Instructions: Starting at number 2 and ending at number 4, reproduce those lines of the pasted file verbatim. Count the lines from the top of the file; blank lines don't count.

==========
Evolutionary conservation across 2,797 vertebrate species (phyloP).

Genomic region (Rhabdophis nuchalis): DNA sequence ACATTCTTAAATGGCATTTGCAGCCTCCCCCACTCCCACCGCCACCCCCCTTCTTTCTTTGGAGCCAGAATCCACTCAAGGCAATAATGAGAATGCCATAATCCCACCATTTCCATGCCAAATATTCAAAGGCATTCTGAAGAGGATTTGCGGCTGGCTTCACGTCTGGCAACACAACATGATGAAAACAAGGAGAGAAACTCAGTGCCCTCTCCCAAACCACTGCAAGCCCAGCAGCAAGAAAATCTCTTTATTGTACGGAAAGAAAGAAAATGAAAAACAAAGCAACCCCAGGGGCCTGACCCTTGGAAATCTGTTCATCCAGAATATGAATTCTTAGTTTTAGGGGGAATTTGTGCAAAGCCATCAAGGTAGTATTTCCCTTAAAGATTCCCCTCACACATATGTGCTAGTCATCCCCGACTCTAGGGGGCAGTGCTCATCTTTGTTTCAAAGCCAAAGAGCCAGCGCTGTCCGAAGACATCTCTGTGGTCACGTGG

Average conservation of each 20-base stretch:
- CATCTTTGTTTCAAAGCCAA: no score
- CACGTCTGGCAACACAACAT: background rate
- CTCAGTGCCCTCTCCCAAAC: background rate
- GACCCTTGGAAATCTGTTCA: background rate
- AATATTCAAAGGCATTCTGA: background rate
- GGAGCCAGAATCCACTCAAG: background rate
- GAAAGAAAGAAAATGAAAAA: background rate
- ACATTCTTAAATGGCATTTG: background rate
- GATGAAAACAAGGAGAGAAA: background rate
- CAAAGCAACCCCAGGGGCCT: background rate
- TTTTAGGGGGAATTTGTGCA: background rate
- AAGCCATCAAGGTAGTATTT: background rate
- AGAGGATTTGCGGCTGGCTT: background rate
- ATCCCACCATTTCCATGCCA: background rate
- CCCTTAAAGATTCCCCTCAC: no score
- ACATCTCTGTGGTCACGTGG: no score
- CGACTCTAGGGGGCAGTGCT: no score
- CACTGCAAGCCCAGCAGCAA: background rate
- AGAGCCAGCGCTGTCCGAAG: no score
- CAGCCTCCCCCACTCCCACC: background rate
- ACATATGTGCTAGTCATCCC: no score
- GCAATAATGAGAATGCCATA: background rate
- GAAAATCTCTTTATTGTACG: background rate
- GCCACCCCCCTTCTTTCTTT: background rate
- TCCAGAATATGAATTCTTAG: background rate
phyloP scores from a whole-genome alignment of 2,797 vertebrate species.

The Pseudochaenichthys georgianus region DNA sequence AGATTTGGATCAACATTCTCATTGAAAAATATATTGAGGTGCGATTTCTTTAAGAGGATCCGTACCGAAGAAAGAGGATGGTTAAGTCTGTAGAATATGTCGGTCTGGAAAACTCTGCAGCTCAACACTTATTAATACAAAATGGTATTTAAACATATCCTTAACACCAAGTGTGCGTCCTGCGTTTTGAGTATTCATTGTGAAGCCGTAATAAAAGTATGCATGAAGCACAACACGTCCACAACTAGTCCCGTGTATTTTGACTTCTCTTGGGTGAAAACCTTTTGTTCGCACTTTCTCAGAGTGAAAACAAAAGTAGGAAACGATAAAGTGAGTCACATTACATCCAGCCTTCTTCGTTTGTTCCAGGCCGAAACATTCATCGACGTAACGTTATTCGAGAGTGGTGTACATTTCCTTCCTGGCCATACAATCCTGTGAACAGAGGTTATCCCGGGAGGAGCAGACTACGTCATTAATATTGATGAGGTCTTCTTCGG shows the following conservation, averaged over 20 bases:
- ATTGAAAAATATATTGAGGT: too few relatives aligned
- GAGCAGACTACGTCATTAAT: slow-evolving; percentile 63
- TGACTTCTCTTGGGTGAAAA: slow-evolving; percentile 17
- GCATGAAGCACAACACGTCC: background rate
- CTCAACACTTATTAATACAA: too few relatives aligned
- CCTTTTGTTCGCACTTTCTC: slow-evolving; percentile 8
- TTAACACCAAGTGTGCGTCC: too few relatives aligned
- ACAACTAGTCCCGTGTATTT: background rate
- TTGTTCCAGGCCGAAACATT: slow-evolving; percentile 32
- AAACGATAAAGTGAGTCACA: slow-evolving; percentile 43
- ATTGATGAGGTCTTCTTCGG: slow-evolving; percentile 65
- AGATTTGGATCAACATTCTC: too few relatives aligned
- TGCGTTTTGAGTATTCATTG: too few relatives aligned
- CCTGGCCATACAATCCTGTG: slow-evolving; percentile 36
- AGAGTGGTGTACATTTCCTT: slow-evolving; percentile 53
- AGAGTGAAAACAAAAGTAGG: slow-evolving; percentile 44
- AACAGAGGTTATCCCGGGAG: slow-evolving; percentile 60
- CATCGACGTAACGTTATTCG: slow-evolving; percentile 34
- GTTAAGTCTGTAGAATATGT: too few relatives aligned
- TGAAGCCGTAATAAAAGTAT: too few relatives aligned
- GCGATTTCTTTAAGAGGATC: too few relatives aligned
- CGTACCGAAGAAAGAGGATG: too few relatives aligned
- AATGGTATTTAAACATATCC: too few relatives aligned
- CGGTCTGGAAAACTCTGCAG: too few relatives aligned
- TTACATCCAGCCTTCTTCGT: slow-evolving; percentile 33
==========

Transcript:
Genomic region (Rhabdophis nuchalis): DNA sequence ACATTCTTAAATGGCATTTGCAGCCTCCCCCACTCCCACCGCCACCCCCCTTCTTTCTTTGGAGCCAGAATCCACTCAAGGCAATAATGAGAATGCCATAATCCCACCATTTCCATGCCAAATATTCAAAGGCATTCTGAAGAGGATTTGCGGCTGGCTTCACGTCTGGCAACACAACATGATGAAAACAAGGAGAGAAACTCAGTGCCCTCTCCCAAACCACTGCAAGCCCAGCAGCAAGAAAATCTCTTTATTGTACGGAAAGAAAGAAAATGAAAAACAAAGCAACCCCAGGGGCCTGACCCTTGGAAATCTGTTCATCCAGAATATGAATTCTTAGTTTTAGGGGGAATTTGTGCAAAGCCATCAAGGTAGTATTTCCCTTAAAGATTCCCCTCACACATATGTGCTAGTCATCCCCGACTCTAGGGGGCAGTGCTCATCTTTGTTTCAAAGCCAAAGAGCCAGCGCTGTCCGAAGACATCTCTGTGGTCACGTGG

Average conservation of each 20-base stretch:
- CATCTTTGTTTCAAAGCCAA: no score